War on poverty? Not so much



Suddenly, Republicans want to talk about poverty.

Rep. Paul Ryan, known to most Americans only as Mitt Romney’s 2012 running mate, and the guy who’d like to convert Medicare into a voucher program (and who was famously rebuked by Catholic nuns for the severity of the cuts he wanted to wring from federal anti-poverty programs), suddenly can’t talk enough about poverty.

Sen. Marco Rubio of Florida reportedly plans to give a major speech on the subject, and he’s sure to include many warm allusions to the American Dream and Horatio Alger and his immigrant parents, while declaring that in his words, the “big government war on poverty” has failed.

Now, it is true that 50 years after President Lyndon Johnson launched the “war on poverty” in his 1964 State of the Union address, there still are poor people. And the poverty rate has dropped from around 19 percent back then, to around 15 percent today. Not a dramatic dive.

But by every measure, poverty in America is both less rampant, and less cruel, than it was in Johnson’s day, when parts of Appalachia looked like the Third World. That’s not to mention the era today’s Ayn Randian GOP views as ideal: pre-New Deal America, before Aid to Families with Dependent Children and the Supplemental Nutrition Assistance Program (otherwise known as food stamps); before Medicaid, and Medicare; and before Social Security, which by itself is keeping 22 million Americans from falling below the poverty line, according to Census figures; mostly seniors, but also more than 1 million kids.

SNAP, which Republicans would like to see slashed by $39 billion, has by itself kept about 4.7 million people out of poverty, half of them children, since 2011, according to the Center on Budget and Policy Priorities. Incidentally, the program acts as a de facto subsidy to businesses (80 percent of the meager benefit is spent within the first two weeks of the month) and to minimum-wage employers like McDonald’s and Walmart, whose workers disproportionately rely on the supplemental assistance in order to afford to buy food.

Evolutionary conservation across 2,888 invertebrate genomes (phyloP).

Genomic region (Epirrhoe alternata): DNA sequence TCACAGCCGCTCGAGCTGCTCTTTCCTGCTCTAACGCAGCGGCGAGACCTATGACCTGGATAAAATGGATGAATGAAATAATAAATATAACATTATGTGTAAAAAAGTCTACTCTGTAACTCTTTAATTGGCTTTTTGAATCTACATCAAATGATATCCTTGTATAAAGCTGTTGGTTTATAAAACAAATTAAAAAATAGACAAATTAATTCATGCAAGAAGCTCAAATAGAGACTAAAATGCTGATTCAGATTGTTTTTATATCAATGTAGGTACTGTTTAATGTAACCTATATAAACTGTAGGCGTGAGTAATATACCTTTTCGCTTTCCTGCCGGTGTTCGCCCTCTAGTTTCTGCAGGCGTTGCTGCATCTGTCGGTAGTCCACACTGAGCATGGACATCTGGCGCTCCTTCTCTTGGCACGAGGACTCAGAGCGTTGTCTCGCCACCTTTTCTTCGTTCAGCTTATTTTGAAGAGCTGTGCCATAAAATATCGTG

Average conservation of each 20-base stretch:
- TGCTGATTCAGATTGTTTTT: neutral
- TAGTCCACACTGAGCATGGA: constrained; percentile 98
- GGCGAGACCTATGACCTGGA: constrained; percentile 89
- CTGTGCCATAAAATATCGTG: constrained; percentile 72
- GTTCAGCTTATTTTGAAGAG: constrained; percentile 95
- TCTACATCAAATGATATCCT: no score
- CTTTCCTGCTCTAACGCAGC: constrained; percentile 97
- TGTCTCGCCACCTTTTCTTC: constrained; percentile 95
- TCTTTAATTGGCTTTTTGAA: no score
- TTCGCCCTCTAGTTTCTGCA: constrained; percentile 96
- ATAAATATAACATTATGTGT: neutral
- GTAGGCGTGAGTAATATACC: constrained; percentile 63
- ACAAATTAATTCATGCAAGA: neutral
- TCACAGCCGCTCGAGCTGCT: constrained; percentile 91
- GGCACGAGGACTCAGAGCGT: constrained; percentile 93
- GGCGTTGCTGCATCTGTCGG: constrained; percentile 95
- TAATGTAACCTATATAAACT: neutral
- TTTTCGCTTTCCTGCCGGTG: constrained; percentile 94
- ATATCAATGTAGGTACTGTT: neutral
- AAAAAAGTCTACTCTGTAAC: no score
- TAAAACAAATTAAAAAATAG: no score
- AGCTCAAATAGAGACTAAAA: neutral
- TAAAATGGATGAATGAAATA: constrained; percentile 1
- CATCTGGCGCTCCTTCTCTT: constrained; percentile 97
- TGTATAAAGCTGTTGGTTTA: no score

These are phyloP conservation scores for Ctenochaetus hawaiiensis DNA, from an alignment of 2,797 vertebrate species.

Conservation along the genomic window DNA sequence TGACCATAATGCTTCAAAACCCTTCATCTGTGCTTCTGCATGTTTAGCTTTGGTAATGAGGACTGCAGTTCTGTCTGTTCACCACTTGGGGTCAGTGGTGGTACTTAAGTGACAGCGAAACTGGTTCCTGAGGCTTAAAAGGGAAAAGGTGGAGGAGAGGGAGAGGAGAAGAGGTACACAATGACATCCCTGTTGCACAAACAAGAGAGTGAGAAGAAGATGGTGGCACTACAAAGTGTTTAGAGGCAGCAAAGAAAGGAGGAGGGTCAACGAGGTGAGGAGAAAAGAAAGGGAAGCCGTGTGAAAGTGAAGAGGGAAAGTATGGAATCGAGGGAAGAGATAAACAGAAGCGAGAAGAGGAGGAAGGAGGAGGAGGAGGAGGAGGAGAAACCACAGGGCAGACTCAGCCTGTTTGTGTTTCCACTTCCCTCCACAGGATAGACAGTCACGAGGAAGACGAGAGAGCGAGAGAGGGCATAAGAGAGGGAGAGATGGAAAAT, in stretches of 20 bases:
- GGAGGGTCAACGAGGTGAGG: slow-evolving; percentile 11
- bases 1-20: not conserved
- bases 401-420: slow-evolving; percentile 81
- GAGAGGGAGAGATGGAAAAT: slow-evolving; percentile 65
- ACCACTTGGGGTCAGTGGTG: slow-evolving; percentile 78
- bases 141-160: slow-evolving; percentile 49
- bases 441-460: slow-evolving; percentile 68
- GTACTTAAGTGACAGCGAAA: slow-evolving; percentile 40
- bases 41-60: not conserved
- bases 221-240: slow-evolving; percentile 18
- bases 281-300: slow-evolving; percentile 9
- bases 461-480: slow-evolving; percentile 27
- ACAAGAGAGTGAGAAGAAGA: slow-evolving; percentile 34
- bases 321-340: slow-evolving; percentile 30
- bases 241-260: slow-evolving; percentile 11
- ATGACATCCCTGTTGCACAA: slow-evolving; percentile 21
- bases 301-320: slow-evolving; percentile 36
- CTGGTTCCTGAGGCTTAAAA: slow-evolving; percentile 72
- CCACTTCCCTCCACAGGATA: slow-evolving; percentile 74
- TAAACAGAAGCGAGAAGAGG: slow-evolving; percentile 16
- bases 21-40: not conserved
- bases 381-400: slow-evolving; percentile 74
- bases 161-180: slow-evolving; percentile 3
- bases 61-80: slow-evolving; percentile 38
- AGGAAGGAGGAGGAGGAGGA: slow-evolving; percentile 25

Indeed, in the decade immediately following Johnson’s declaration, when the bulk of the federal programs that so offend conservatives were passed, the percentage of American families with children living in poverty dropped from just over 20 percent in 1959, to an historic low of 10.8 percent in 1969, according to the Census bureau.

Poverty crept up in the inflationary years that followed, but it really shot up during the 1980s, going from 15.9 percent in 1981, when the United States was in the midst of a recession, to 17.9 percent at the end of 1983, following the draconian Reagan budget cuts that slashed social programs (and cut taxes for the rich). The percentage of American families in poverty fell again during the booming 1990s, hitting 12.7 percent by the end of Bill Clinton’s presidency. But multiple hits to the economy, from the Sept. 11 terror attacks in 2001 to the Great Recession that occurred on George W. Bush’s watch, drove poverty rates up again. Not surprisingly, given the slow recovery, they’ve remained high.

This while the deficit has been steadily falling; Republicans have successfully blocked new stimulus spending and slashed funding for everything from food stamps to Meals on Wheels. And still, Republicans want more cuts to anti-poverty programs. No extension of unemployment insurance for 14 million Americans. No expansion of Medicaid in the states they control. And no increase in the minimum wage (in fact, one popular conservative anti-poverty idea is a lower minimum wage.)

Rubio, Ryan, Sen. Rand Paul and others act as if we have been pursuing progressives’ preferred prescriptions to fight poverty over the past 50 years. In fact, during the Reagan years, under George W. Bush and after the 2009 stimulus, which itself was composed of one-third tax cuts, we have been pursuing conservatives’ preferred economic strategy, especially since the tea party took over the House of Representatives in 2010-11. We have been cutting spending, imposing austerity and forcing out-of-work and out-of-luck Americans to go it alone, to turn to food pantries or to throw themselves on the mercy of private charities, just as conservatives desire.

We’ve also been cutting taxes for all but the super-rich. The stock market is soaring. CEOs and 1-percenters have been making out like robber barons.

Republican governors are choking off the last vestiges of union representation. And Republicans at the state and federal level have rejected public investments in the kind of jobs the unemployed desperately want: rebuilding our crumbling roads and bridges, expanding high-speed rail or creating the high technology we now pretty much only buy from Japan.

We’ve been doing precisely what conservatives want done.

And shock of all shocks, poverty is winning.

Read more Joy-Ann Reid stories from the Miami Herald


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